Ernesto Guevara (1928-1967), better known by his nickname "Che", note was an Argentinian Marxist revolutionary who attained fame for his active role as a guerrilla leader and strategist in the Cuban Revolution (in which he helped Fidel Castro to seize power from its dictator Fulgencio Batista) and then later, his death in Bolivia, where he was arrested and executed by the Bolivian military with the aid of the CIA. He also ran Castro's most infamous prison, La Cabana, and oversaw Revolutionary Tribunals and summary executions. After that he worked as a government bureaucrat and took a lead in introducing literacy measures. Eventually he became restless and decided to engage in revolutionary causes again. He later took part in the Congo revolution, but it wasn't successful. Then he conducted a complicated scheme in Bolivia that eventually led to his capture and execution.
Defending a socialist cause and being executed at a young age, Che Guevara evolved into a symbol that represents both "civil disobedience" and "political awareness" (The Other Wiki has several articles about him). A photograph of Che by Alberto Kordanote became one of the most famous photographs during The '60s, which thanks its subject's youth, good looks, and intense gaze, made him an Icon of Rebellion well into the 21st Century. More often than not, he is also used as the "Romantic Expression" of guerrilla warfare: a tough but well-intentioned guy, willing to fight injustice and American imperialism over everything. Che is often treated as a hero figure in many books, film, and TV shows alike, and he remains a popular icon in much of the Global South. But these portrayals also gloss over the fact that Guevara openly admitted to revolutionary violence, from executing perceived traitors during the Cuban Revolution to famously admitting in his speech at the UN that his administration executed political prisoners, to even openly advocating for war with the United States during the Cuban Missile Crisis. He also held a low opinion of the guerillas he fought with in the Congo, which some argue was due to Che being racist (though the evidence for this is up for debate). All of that being said, an oversimplified and arguably sanitized portrayal of Che Guevara is necessary for his commodification in the West into a mass-market consumerist image providing money that mostly goes to western capitalist nations, so it's unlikely to change as long as Che continues to be in demand.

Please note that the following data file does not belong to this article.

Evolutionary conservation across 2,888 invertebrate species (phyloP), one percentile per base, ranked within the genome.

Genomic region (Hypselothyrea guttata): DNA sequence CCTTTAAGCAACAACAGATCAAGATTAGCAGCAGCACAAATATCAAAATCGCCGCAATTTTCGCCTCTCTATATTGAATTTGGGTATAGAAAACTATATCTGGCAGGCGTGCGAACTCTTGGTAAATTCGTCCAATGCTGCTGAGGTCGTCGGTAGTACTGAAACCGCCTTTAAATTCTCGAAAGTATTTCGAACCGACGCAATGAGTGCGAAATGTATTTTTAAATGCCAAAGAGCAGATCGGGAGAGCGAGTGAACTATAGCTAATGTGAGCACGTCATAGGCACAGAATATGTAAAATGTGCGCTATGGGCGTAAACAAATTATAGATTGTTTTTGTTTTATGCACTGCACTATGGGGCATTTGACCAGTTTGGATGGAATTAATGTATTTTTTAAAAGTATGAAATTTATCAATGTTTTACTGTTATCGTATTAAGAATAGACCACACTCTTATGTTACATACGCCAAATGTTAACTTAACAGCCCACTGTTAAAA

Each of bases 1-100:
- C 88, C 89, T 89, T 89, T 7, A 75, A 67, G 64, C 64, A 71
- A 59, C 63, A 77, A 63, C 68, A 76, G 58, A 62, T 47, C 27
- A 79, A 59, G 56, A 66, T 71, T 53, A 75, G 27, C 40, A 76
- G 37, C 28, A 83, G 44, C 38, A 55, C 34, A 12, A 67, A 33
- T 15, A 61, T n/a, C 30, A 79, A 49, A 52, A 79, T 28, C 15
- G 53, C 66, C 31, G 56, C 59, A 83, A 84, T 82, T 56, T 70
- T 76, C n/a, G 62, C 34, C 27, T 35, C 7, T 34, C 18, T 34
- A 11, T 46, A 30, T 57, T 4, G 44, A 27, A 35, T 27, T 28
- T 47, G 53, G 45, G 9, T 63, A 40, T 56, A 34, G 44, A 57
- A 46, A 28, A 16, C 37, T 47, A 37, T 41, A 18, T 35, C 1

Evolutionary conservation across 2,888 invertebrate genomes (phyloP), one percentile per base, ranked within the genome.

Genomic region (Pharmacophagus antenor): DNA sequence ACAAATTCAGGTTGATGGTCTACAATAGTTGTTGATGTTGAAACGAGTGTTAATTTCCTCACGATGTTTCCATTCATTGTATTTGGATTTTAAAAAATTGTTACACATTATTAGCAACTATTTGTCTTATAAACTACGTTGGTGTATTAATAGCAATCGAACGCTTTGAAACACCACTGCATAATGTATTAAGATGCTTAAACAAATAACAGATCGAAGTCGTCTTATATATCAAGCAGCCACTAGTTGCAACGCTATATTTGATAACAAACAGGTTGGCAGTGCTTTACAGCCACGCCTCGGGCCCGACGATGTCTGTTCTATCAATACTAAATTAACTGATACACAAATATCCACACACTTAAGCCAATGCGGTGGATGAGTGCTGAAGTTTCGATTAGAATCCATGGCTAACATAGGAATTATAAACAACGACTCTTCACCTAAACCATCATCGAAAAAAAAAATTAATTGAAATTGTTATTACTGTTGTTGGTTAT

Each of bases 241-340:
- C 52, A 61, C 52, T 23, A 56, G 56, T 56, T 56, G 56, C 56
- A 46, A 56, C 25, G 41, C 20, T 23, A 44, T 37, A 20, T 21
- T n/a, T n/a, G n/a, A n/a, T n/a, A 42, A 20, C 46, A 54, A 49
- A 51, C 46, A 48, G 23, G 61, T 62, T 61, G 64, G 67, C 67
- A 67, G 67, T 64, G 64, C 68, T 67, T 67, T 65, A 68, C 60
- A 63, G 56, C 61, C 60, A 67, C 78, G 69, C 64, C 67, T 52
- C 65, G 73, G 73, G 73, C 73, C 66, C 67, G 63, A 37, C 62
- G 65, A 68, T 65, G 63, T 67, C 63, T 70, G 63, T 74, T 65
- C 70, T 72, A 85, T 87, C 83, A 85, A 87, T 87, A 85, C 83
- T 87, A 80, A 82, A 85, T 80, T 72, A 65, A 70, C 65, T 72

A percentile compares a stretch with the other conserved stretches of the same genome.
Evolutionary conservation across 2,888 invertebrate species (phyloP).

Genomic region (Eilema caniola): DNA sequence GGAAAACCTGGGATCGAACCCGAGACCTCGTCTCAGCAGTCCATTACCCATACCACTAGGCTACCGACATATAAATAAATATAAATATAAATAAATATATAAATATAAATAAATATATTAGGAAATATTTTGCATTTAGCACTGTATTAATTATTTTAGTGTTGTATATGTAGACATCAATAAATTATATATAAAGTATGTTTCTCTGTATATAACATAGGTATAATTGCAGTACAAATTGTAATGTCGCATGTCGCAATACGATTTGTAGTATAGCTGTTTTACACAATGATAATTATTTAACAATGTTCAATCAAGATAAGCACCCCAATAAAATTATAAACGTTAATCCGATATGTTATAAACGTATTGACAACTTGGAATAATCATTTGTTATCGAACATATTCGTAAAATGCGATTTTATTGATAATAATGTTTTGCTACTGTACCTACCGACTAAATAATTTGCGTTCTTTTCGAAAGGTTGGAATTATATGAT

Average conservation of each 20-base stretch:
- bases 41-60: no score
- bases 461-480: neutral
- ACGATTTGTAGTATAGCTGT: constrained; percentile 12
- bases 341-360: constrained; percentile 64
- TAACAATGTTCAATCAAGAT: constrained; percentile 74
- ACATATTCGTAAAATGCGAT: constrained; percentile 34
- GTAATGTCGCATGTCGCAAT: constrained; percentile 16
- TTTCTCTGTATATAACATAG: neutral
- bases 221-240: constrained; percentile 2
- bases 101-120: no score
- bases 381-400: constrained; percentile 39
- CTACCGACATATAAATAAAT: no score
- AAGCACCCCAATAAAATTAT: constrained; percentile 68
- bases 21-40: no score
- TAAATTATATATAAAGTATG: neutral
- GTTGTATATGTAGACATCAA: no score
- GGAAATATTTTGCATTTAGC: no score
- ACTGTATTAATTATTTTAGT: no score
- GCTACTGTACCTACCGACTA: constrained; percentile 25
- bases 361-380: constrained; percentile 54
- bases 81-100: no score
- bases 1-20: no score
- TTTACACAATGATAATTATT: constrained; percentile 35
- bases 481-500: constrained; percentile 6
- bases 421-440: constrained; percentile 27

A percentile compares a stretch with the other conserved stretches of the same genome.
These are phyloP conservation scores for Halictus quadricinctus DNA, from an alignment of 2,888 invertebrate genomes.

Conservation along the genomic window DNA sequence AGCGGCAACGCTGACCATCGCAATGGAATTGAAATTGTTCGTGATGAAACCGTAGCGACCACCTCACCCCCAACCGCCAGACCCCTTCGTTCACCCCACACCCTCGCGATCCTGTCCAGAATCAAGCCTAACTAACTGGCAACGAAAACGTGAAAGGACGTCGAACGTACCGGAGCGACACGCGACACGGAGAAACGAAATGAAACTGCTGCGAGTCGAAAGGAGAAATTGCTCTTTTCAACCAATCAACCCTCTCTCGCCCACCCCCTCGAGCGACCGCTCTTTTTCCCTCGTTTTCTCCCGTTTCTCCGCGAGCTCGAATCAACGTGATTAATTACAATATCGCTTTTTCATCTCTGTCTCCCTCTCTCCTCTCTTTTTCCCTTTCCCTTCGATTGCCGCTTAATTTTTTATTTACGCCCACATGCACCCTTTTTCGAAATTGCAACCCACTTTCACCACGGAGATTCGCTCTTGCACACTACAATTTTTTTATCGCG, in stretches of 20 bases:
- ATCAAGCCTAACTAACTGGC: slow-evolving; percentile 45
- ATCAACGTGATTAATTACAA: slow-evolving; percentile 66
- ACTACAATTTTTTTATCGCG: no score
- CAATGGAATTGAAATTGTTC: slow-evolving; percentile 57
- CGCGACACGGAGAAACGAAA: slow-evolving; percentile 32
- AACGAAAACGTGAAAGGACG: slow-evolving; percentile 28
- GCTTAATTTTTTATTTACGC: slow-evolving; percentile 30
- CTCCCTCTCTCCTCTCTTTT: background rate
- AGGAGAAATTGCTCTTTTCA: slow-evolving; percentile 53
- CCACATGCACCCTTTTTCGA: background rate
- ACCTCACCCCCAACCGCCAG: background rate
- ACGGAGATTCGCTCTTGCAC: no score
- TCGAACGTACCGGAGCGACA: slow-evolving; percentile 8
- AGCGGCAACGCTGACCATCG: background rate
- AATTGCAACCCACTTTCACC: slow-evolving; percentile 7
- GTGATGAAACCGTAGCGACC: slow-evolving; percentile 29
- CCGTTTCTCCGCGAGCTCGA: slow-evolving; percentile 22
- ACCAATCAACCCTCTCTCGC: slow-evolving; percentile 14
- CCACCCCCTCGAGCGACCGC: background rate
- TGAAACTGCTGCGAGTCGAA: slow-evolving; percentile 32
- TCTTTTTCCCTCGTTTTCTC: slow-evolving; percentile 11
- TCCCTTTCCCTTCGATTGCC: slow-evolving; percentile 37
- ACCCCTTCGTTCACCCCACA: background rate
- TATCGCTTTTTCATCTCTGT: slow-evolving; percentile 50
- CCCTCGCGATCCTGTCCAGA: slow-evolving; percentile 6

Tropes as portrayed in fiction:
- "Facing the Bullets" One-Liner: Had an iconic real-life example which is constantly invoked in many fictional portrayals (such as Metal Gear Solid: Peace Walker):
Che Guevara: "I know you've come to kill me. Shoot, coward, you are only going to kill a man."
- Historical Domain Character: He appears on T-Shirts, is commonly invoked as an Icon of Rebellion and has many fictional depictions, though ironically, he usually gets Historical Hero Upgrade, even, or especially, in American portrayals.
- Nice Hat: His iconic military beret with a five-pointed star.
Mr. gringo, my father, he ain't no Che GuevaraAnd he's fighting the war on the streets of MasayaLittle Indian girl, where's your father?Little Indian girl, where is your momma?They're fighting for Mr. Castro in the streets of Angola.